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HMRC Reveals Worst Excuses for Late Tax Returns

Written by: Keith Tully

Reviewed: Friday 15th January, 2016

HM Revenues & Customs (HMRC) has revealed a definitive list of what its experts consider to be the worst excuses for being late in sending in tax returns.

The body responsible for gathering tax information on all self-employed people throughout the UK has compiled and published its list ahead of this year’s January 31st deadline and it makes for interesting reading.

Apparently in no particular order, HMRC tells the tales of 10 individuals who all failed to get their tax returns in on time and whose appeals against resulting penalties were unsuccessful.

Three of the 10 excuses involve individuals blaming members of their own families for their tax return tardiness, with one woman explaining that her husband ran over her laptop, another saying he had an argument with his wife and went to Italy for five years and a third blaming an untidy niece for his misplacing of his online log in details.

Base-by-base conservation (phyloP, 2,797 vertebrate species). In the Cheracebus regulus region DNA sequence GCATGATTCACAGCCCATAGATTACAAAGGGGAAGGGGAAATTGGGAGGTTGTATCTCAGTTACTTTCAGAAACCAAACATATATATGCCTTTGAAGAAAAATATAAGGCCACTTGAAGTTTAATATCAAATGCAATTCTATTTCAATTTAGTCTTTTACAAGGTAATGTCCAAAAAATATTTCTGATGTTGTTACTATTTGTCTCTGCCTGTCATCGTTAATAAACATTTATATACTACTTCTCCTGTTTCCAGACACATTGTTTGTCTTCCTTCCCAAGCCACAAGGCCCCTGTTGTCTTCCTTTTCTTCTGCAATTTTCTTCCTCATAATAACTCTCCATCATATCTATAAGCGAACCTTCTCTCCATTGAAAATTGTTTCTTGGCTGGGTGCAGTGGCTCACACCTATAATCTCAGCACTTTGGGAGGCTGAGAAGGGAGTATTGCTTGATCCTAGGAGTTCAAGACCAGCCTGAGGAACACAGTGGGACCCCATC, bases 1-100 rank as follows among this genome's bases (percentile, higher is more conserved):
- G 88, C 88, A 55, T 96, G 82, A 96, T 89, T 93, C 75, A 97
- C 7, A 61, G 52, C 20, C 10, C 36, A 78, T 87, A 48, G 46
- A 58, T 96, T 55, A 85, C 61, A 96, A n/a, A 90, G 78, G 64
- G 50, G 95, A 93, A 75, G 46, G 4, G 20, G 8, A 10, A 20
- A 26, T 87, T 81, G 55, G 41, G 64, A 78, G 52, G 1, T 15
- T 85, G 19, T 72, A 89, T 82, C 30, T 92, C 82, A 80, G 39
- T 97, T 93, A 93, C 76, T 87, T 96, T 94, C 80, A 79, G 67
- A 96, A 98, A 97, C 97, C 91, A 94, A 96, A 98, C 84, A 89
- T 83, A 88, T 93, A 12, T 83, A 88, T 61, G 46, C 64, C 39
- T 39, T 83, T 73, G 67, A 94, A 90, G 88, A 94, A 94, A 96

Several other top 10 excuses involve illness, with one person telling HMRC that they couldn’t get their tax return in on time because they “had a cold which took a long time to go”, while another said their best efforts were scuppered when their accountant was taken ill.

Among the other top excuses was a twist on a classic, with one late return being blamed on relevant paperwork being eaten by a family pet.  

And making up the numbers were two other individuals who saw fit to blame a broken laptop and a lack of internet access respectively for their late returns.

“We understand that life can be unpredictable and for those customers who have a genuine excuse for missing the 31 January deadline, such as the flooding, help is at hand,” explains Ruth Owen, HMRC’s director general of personal tax.

“My advice would be to contact us through our helplines or online, as soon as possible. But for those who are trying to play the system, while the rest of us do the right thing, the message is clear: submit your tax return online by 31 January or face a fine.”

As well as getting their tax returns in before the end of the month, anyone who was self-employed during 2014-2015 is also required to pay whatever tax they owe for that 12 month period by January 31st. 

Keith Tully

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Keith has been involved in Business Rescue since 1992, during which time he’s worked for both independent and national firms. His specialties include company restructuring matters and negotiating with HMRC on his clients behalf.

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